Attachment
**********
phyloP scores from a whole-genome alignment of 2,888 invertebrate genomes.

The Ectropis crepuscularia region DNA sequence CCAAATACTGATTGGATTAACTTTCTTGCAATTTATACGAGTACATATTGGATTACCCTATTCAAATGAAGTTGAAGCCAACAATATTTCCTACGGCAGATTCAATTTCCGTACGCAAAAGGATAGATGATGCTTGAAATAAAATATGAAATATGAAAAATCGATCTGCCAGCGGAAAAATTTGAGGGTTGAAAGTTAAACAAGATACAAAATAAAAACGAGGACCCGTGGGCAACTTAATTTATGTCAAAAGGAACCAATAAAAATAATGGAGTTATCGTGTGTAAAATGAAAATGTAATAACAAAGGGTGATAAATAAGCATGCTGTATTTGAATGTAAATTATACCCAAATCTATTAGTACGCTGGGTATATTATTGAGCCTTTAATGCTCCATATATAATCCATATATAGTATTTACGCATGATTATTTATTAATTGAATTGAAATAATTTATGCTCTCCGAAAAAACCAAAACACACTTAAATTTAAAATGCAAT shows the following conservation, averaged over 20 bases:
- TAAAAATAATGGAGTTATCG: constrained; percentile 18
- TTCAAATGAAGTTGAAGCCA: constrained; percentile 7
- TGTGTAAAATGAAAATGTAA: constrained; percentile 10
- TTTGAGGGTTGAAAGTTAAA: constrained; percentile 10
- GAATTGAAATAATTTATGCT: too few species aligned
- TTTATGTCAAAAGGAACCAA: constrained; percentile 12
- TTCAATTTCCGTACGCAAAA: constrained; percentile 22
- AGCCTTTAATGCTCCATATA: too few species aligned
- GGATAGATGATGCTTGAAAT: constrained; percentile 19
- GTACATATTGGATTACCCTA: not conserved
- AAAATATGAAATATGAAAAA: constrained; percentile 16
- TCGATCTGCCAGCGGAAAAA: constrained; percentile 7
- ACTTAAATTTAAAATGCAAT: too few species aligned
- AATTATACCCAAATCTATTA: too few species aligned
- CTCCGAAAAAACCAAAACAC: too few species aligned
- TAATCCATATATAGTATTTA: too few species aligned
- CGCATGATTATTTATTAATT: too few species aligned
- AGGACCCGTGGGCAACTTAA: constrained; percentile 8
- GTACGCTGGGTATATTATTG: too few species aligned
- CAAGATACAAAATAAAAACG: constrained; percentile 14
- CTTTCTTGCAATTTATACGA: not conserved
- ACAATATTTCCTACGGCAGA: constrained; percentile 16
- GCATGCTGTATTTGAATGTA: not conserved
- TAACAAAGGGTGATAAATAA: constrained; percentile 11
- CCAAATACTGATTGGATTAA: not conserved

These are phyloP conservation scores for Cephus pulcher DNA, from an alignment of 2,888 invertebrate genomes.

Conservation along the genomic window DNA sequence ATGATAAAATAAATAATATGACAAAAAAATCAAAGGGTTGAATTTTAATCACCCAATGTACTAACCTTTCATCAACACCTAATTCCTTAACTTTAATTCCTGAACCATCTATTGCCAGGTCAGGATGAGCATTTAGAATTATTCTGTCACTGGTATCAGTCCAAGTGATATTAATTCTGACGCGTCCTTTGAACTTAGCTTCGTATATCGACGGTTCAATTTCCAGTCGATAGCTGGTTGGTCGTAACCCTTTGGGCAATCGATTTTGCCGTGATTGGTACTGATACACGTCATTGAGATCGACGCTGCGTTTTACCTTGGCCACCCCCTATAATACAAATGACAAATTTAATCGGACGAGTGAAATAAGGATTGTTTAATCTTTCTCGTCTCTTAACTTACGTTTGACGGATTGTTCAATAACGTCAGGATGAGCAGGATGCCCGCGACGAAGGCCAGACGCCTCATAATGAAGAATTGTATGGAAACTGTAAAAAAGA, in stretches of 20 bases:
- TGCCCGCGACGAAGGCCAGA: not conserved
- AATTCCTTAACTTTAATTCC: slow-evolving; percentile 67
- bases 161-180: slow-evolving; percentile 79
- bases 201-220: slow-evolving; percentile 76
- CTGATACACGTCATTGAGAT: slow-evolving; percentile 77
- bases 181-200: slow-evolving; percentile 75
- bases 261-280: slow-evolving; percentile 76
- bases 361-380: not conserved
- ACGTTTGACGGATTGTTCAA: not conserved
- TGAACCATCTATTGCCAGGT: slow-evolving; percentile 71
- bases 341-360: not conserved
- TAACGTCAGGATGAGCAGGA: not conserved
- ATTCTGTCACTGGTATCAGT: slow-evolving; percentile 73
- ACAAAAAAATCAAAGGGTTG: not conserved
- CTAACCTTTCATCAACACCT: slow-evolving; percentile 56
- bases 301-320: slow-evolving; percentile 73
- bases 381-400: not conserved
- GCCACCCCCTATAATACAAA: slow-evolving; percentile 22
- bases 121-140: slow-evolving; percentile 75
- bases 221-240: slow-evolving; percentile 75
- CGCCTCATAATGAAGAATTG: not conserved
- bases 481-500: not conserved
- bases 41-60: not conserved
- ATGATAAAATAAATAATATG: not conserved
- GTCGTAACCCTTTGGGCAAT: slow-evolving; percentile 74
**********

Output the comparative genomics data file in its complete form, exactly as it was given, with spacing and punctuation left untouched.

phyloP scores from a whole-genome alignment of 2,888 invertebrate genomes.

The Ectropis crepuscularia region DNA sequence CCAAATACTGATTGGATTAACTTTCTTGCAATTTATACGAGTACATATTGGATTACCCTATTCAAATGAAGTTGAAGCCAACAATATTTCCTACGGCAGATTCAATTTCCGTACGCAAAAGGATAGATGATGCTTGAAATAAAATATGAAATATGAAAAATCGATCTGCCAGCGGAAAAATTTGAGGGTTGAAAGTTAAACAAGATACAAAATAAAAACGAGGACCCGTGGGCAACTTAATTTATGTCAAAAGGAACCAATAAAAATAATGGAGTTATCGTGTGTAAAATGAAAATGTAATAACAAAGGGTGATAAATAAGCATGCTGTATTTGAATGTAAATTATACCCAAATCTATTAGTACGCTGGGTATATTATTGAGCCTTTAATGCTCCATATATAATCCATATATAGTATTTACGCATGATTATTTATTAATTGAATTGAAATAATTTATGCTCTCCGAAAAAACCAAAACACACTTAAATTTAAAATGCAAT shows the following conservation, averaged over 20 bases:
- TAAAAATAATGGAGTTATCG: constrained; percentile 18
- TTCAAATGAAGTTGAAGCCA: constrained; percentile 7
- TGTGTAAAATGAAAATGTAA: constrained; percentile 10
- TTTGAGGGTTGAAAGTTAAA: constrained; percentile 10
- GAATTGAAATAATTTATGCT: too few species aligned
- TTTATGTCAAAAGGAACCAA: constrained; percentile 12
- TTCAATTTCCGTACGCAAAA: constrained; percentile 22
- AGCCTTTAATGCTCCATATA: too few species aligned
- GGATAGATGATGCTTGAAAT: constrained; percentile 19
- GTACATATTGGATTACCCTA: not conserved
- AAAATATGAAATATGAAAAA: constrained; percentile 16
- TCGATCTGCCAGCGGAAAAA: constrained; percentile 7
- ACTTAAATTTAAAATGCAAT: too few species aligned
- AATTATACCCAAATCTATTA: too few species aligned
- CTCCGAAAAAACCAAAACAC: too few species aligned
- TAATCCATATATAGTATTTA: too few species aligned
- CGCATGATTATTTATTAATT: too few species aligned
- AGGACCCGTGGGCAACTTAA: constrained; percentile 8
- GTACGCTGGGTATATTATTG: too few species aligned
- CAAGATACAAAATAAAAACG: constrained; percentile 14
- CTTTCTTGCAATTTATACGA: not conserved
- ACAATATTTCCTACGGCAGA: constrained; percentile 16
- GCATGCTGTATTTGAATGTA: not conserved
- TAACAAAGGGTGATAAATAA: constrained; percentile 11
- CCAAATACTGATTGGATTAA: not conserved

These are phyloP conservation scores for Cephus pulcher DNA, from an alignment of 2,888 invertebrate genomes.

Conservation along the genomic window DNA sequence ATGATAAAATAAATAATATGACAAAAAAATCAAAGGGTTGAATTTTAATCACCCAATGTACTAACCTTTCATCAACACCTAATTCCTTAACTTTAATTCCTGAACCATCTATTGCCAGGTCAGGATGAGCATTTAGAATTATTCTGTCACTGGTATCAGTCCAAGTGATATTAATTCTGACGCGTCCTTTGAACTTAGCTTCGTATATCGACGGTTCAATTTCCAGTCGATAGCTGGTTGGTCGTAACCCTTTGGGCAATCGATTTTGCCGTGATTGGTACTGATACACGTCATTGAGATCGACGCTGCGTTTTACCTTGGCCACCCCCTATAATACAAATGACAAATTTAATCGGACGAGTGAAATAAGGATTGTTTAATCTTTCTCGTCTCTTAACTTACGTTTGACGGATTGTTCAATAACGTCAGGATGAGCAGGATGCCCGCGACGAAGGCCAGACGCCTCATAATGAAGAATTGTATGGAAACTGTAAAAAAGA, in stretches of 20 bases:
- TGCCCGCGACGAAGGCCAGA: not conserved
- AATTCCTTAACTTTAATTCC: slow-evolving; percentile 67
- bases 161-180: slow-evolving; percentile 79
- bases 201-220: slow-evolving; percentile 76
- CTGATACACGTCATTGAGAT: slow-evolving; percentile 77
- bases 181-200: slow-evolving; percentile 75
- bases 261-280: slow-evolving; percentile 76
- bases 361-380: not conserved
- ACGTTTGACGGATTGTTCAA: not conserved
- TGAACCATCTATTGCCAGGT: slow-evolving; percentile 71
- bases 341-360: not conserved
- TAACGTCAGGATGAGCAGGA: not conserved
- ATTCTGTCACTGGTATCAGT: slow-evolving; percentile 73
- ACAAAAAAATCAAAGGGTTG: not conserved
- CTAACCTTTCATCAACACCT: slow-evolving; percentile 56
- bases 301-320: slow-evolving; percentile 73
- bases 381-400: not conserved
- GCCACCCCCTATAATACAAA: slow-evolving; percentile 22
- bases 121-140: slow-evolving; percentile 75
- bases 221-240: slow-evolving; percentile 75
- CGCCTCATAATGAAGAATTG: not conserved
- bases 481-500: not conserved
- bases 41-60: not conserved
- ATGATAAAATAAATAATATG: not conserved
- GTCGTAACCCTTTGGGCAAT: slow-evolving; percentile 74